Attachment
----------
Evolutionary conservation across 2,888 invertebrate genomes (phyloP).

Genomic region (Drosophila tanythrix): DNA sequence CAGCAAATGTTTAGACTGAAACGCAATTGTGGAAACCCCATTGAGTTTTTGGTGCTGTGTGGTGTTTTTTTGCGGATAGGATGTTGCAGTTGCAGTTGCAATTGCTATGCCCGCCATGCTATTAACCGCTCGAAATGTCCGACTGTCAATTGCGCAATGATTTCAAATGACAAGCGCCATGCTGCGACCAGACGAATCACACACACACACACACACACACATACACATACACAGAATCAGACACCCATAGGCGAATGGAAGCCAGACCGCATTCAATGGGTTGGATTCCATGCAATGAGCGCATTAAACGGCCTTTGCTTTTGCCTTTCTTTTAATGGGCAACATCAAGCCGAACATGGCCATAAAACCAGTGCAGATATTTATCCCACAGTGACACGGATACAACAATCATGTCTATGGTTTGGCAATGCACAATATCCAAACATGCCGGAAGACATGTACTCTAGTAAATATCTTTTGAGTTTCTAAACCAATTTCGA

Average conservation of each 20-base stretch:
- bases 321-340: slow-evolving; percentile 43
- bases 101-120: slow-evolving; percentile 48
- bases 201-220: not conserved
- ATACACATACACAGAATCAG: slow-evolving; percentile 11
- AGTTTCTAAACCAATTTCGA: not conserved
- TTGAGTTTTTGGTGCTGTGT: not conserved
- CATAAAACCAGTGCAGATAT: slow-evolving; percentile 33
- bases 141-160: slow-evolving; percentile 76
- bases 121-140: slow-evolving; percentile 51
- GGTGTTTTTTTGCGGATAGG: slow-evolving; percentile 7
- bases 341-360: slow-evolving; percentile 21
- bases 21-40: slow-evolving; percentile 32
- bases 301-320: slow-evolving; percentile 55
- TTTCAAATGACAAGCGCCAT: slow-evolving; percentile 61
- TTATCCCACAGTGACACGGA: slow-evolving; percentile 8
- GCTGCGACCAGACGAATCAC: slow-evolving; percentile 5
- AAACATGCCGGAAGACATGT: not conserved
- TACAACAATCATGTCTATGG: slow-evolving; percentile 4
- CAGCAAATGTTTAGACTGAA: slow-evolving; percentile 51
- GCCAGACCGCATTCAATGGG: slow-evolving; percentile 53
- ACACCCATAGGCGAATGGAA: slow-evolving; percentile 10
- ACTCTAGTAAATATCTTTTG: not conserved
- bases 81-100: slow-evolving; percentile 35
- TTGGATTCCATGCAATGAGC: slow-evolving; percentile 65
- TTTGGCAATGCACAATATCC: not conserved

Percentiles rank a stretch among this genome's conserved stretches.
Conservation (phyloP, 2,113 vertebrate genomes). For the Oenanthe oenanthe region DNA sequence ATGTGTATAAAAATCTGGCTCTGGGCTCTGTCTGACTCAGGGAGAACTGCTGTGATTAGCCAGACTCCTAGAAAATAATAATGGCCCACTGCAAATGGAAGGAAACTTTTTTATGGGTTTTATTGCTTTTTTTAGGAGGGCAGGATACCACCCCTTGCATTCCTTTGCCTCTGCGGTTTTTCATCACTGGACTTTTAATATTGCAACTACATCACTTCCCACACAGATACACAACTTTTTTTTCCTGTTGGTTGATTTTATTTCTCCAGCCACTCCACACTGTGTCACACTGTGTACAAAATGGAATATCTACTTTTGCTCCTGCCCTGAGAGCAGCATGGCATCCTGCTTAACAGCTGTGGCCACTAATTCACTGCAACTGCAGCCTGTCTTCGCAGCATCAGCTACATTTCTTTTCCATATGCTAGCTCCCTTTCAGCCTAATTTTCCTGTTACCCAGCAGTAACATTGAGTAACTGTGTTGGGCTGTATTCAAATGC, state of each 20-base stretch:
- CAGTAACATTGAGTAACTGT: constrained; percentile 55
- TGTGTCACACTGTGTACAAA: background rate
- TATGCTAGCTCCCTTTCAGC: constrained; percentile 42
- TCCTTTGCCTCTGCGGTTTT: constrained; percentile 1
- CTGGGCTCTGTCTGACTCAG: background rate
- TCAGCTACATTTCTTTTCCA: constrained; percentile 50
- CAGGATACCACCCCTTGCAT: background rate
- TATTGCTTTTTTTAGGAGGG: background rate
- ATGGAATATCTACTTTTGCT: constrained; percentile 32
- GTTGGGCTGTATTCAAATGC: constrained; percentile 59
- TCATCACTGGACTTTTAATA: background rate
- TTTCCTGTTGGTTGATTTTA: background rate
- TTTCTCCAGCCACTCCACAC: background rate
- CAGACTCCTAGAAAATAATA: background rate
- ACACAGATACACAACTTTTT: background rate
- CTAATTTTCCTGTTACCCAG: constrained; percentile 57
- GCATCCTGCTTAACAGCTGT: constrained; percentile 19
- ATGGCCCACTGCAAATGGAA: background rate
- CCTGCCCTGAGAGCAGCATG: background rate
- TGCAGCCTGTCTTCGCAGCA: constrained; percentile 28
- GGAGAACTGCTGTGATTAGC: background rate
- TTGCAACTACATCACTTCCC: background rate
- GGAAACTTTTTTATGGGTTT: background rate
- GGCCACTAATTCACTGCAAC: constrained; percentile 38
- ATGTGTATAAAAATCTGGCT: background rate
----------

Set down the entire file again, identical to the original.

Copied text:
Evolutionary conservation across 2,888 invertebrate genomes (phyloP).

Genomic region (Drosophila tanythrix): DNA sequence CAGCAAATGTTTAGACTGAAACGCAATTGTGGAAACCCCATTGAGTTTTTGGTGCTGTGTGGTGTTTTTTTGCGGATAGGATGTTGCAGTTGCAGTTGCAATTGCTATGCCCGCCATGCTATTAACCGCTCGAAATGTCCGACTGTCAATTGCGCAATGATTTCAAATGACAAGCGCCATGCTGCGACCAGACGAATCACACACACACACACACACACACATACACATACACAGAATCAGACACCCATAGGCGAATGGAAGCCAGACCGCATTCAATGGGTTGGATTCCATGCAATGAGCGCATTAAACGGCCTTTGCTTTTGCCTTTCTTTTAATGGGCAACATCAAGCCGAACATGGCCATAAAACCAGTGCAGATATTTATCCCACAGTGACACGGATACAACAATCATGTCTATGGTTTGGCAATGCACAATATCCAAACATGCCGGAAGACATGTACTCTAGTAAATATCTTTTGAGTTTCTAAACCAATTTCGA

Average conservation of each 20-base stretch:
- bases 321-340: slow-evolving; percentile 43
- bases 101-120: slow-evolving; percentile 48
- bases 201-220: not conserved
- ATACACATACACAGAATCAG: slow-evolving; percentile 11
- AGTTTCTAAACCAATTTCGA: not conserved
- TTGAGTTTTTGGTGCTGTGT: not conserved
- CATAAAACCAGTGCAGATAT: slow-evolving; percentile 33
- bases 141-160: slow-evolving; percentile 76
- bases 121-140: slow-evolving; percentile 51
- GGTGTTTTTTTGCGGATAGG: slow-evolving; percentile 7
- bases 341-360: slow-evolving; percentile 21
- bases 21-40: slow-evolving; percentile 32
- bases 301-320: slow-evolving; percentile 55
- TTTCAAATGACAAGCGCCAT: slow-evolving; percentile 61
- TTATCCCACAGTGACACGGA: slow-evolving; percentile 8
- GCTGCGACCAGACGAATCAC: slow-evolving; percentile 5
- AAACATGCCGGAAGACATGT: not conserved
- TACAACAATCATGTCTATGG: slow-evolving; percentile 4
- CAGCAAATGTTTAGACTGAA: slow-evolving; percentile 51
- GCCAGACCGCATTCAATGGG: slow-evolving; percentile 53
- ACACCCATAGGCGAATGGAA: slow-evolving; percentile 10
- ACTCTAGTAAATATCTTTTG: not conserved
- bases 81-100: slow-evolving; percentile 35
- TTGGATTCCATGCAATGAGC: slow-evolving; percentile 65
- TTTGGCAATGCACAATATCC: not conserved

Percentiles rank a stretch among this genome's conserved stretches.
Conservation (phyloP, 2,113 vertebrate genomes). For the Oenanthe oenanthe region DNA sequence ATGTGTATAAAAATCTGGCTCTGGGCTCTGTCTGACTCAGGGAGAACTGCTGTGATTAGCCAGACTCCTAGAAAATAATAATGGCCCACTGCAAATGGAAGGAAACTTTTTTATGGGTTTTATTGCTTTTTTTAGGAGGGCAGGATACCACCCCTTGCATTCCTTTGCCTCTGCGGTTTTTCATCACTGGACTTTTAATATTGCAACTACATCACTTCCCACACAGATACACAACTTTTTTTTCCTGTTGGTTGATTTTATTTCTCCAGCCACTCCACACTGTGTCACACTGTGTACAAAATGGAATATCTACTTTTGCTCCTGCCCTGAGAGCAGCATGGCATCCTGCTTAACAGCTGTGGCCACTAATTCACTGCAACTGCAGCCTGTCTTCGCAGCATCAGCTACATTTCTTTTCCATATGCTAGCTCCCTTTCAGCCTAATTTTCCTGTTACCCAGCAGTAACATTGAGTAACTGTGTTGGGCTGTATTCAAATGC, state of each 20-base stretch:
- CAGTAACATTGAGTAACTGT: constrained; percentile 55
- TGTGTCACACTGTGTACAAA: background rate
- TATGCTAGCTCCCTTTCAGC: constrained; percentile 42
- TCCTTTGCCTCTGCGGTTTT: constrained; percentile 1
- CTGGGCTCTGTCTGACTCAG: background rate
- TCAGCTACATTTCTTTTCCA: constrained; percentile 50
- CAGGATACCACCCCTTGCAT: background rate
- TATTGCTTTTTTTAGGAGGG: background rate
- ATGGAATATCTACTTTTGCT: constrained; percentile 32
- GTTGGGCTGTATTCAAATGC: constrained; percentile 59
- TCATCACTGGACTTTTAATA: background rate
- TTTCCTGTTGGTTGATTTTA: background rate
- TTTCTCCAGCCACTCCACAC: background rate
- CAGACTCCTAGAAAATAATA: background rate
- ACACAGATACACAACTTTTT: background rate
- CTAATTTTCCTGTTACCCAG: constrained; percentile 57
- GCATCCTGCTTAACAGCTGT: constrained; percentile 19
- ATGGCCCACTGCAAATGGAA: background rate
- CCTGCCCTGAGAGCAGCATG: background rate
- TGCAGCCTGTCTTCGCAGCA: constrained; percentile 28
- GGAGAACTGCTGTGATTAGC: background rate
- TTGCAACTACATCACTTCCC: background rate
- GGAAACTTTTTTATGGGTTT: background rate
- GGCCACTAATTCACTGCAAC: constrained; percentile 38
- ATGTGTATAAAAATCTGGCT: background rate